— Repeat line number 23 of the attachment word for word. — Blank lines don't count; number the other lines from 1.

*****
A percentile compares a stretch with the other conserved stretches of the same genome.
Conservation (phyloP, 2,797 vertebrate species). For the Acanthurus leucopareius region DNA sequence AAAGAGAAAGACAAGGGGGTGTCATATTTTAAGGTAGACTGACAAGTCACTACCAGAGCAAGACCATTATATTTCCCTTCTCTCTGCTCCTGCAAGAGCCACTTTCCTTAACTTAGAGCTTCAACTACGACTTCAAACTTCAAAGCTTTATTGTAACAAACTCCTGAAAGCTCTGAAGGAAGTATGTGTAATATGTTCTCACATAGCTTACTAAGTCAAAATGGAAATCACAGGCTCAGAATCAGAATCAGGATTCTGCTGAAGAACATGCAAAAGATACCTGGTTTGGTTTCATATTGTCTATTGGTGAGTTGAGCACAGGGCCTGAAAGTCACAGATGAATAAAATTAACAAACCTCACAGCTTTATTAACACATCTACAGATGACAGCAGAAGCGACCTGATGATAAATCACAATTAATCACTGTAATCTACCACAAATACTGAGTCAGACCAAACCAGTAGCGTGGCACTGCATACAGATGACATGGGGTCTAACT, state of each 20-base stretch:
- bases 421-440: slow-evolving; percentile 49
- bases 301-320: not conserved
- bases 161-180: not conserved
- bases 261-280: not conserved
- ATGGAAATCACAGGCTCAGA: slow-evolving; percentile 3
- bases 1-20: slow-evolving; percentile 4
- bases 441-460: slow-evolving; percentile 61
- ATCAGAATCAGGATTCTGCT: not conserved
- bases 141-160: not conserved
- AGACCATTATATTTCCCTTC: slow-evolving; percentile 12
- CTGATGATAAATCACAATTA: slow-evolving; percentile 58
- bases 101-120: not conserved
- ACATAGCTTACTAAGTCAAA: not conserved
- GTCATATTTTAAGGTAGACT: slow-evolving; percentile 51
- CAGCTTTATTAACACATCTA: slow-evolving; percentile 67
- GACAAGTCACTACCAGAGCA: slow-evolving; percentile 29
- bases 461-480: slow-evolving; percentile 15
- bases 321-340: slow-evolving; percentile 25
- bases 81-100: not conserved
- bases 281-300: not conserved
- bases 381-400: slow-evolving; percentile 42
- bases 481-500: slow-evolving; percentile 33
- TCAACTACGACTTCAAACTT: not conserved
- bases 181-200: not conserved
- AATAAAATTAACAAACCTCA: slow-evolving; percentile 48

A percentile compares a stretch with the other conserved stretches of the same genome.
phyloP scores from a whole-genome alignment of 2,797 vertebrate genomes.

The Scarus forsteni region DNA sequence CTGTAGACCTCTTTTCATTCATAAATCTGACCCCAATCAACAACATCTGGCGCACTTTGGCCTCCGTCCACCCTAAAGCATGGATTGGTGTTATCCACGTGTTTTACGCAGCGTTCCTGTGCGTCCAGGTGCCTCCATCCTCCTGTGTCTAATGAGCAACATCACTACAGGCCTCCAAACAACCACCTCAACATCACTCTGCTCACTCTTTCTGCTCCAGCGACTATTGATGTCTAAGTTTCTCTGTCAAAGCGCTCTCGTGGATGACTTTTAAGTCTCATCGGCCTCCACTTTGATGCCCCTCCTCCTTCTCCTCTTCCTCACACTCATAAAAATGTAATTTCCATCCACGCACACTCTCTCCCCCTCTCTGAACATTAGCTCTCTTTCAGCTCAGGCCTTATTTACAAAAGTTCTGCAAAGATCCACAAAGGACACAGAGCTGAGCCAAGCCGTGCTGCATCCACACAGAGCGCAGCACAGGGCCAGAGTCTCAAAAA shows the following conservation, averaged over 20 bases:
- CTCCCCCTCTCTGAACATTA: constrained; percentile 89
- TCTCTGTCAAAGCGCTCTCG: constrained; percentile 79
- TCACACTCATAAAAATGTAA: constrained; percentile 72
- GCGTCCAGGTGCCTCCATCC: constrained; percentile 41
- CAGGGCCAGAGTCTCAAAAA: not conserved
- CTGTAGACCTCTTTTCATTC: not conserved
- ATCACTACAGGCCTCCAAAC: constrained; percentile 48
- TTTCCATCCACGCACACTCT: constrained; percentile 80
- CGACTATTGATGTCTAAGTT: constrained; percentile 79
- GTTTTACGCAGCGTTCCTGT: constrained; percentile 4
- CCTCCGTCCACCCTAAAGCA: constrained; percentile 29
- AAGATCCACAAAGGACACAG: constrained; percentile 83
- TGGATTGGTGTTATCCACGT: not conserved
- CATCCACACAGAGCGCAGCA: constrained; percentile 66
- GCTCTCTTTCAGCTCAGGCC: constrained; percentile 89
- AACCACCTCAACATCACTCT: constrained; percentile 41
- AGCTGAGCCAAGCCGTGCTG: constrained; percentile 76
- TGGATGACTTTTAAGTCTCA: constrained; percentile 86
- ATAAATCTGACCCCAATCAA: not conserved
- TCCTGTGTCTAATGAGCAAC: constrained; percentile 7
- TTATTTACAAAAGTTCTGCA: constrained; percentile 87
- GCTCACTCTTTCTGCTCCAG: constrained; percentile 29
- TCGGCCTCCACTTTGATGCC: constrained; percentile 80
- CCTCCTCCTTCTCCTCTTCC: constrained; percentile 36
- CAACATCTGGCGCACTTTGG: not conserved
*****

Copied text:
- bases 381-400: slow-evolving; percentile 42